Portugal is doing more than any other country to improve the rights of children, according to the latest annual KidsRights Index, based on its “strong performances in the fields of child legislation, health and education.”

In contrast, the United Kingdom tumbled down the rankings, from 11th to 156th place. It performed particularly badly in the “Enabling Environment for Child Rights” category. The Independentreporting on the findings, noted: “Serious concerns have been raised about structural discrimination in the U.K., including Muslim children facing increased discrimination following recent anti-terrorism measures, and a rise in discrimination against gypsy and refugee children in recent years.” The United States does not receive a ranking because it has not ratified the Convention on the Rights of the Child.

What to Watch this Week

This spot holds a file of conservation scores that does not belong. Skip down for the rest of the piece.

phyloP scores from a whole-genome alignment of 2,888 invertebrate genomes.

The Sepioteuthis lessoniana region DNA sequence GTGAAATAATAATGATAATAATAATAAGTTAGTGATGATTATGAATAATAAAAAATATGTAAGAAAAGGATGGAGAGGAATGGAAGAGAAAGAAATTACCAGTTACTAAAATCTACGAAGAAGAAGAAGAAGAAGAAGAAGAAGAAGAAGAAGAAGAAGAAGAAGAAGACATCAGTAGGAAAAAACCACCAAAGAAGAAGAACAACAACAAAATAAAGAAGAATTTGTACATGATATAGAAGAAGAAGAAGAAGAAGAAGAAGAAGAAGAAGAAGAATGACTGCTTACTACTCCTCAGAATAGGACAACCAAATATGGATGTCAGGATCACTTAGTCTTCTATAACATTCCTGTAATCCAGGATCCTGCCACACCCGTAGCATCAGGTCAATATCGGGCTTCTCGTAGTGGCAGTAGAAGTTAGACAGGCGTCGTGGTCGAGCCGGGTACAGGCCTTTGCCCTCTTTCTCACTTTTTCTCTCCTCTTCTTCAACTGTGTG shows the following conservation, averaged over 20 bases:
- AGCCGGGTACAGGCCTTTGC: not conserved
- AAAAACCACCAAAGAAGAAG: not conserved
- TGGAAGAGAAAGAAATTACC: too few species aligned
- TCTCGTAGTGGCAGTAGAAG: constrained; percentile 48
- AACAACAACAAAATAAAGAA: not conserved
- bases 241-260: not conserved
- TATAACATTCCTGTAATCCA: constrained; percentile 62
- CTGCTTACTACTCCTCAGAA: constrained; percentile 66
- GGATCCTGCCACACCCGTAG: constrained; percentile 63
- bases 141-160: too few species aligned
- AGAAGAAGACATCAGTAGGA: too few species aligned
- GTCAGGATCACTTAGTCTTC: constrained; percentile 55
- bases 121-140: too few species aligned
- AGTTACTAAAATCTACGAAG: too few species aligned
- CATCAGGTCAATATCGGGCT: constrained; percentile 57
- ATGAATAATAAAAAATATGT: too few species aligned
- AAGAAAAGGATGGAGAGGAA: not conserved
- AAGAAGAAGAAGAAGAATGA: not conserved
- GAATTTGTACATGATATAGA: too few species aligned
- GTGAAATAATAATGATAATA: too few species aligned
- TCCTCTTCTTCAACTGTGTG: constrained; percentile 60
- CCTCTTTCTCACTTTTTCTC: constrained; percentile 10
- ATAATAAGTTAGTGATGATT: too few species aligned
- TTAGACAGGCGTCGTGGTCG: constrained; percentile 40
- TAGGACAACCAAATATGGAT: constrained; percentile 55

President Trump is scheduled to meet Colombian President Juan Manuel Santos at the White House on Thursday. “Santos may feel smug when he arrives in Washington,” writes Mary Anastasia O’Grady in the Wall Street Journal. “He went around the Colombian Constitution to make his FARC deal law. Then he enshrined it above the constitution, even though the public rejected it in a national plebiscite. He also got his country’s Congress, which he controls, to give him rule-by-decree powers during its implementation.” Iran’s presidential election takes place Friday. Trita Parsi writes in Foreign Affairs that “despite the near limitless powers ascribed to [Ayatollah] Khamenei, the historical record is clear: the antiestablishment vote has tended to dominate Iranian elections.” President Trump travels to Riyadh on Friday, making Saudi Arabia his first overseas stop since becoming president. Fareed says: “I would have gone to Britain first. In making his first trip to Saudi Arabia, Trump is sending an odd symbolic message. On their first trip, presidents usually go to Canada, or Mexico, or Britain — the closest neighbors and closest ally. In going to Saudi Arabia, he’s choosing to go to the country that is perhaps more than any other nation the font of radical Islamic terrorism, the way he describes it.”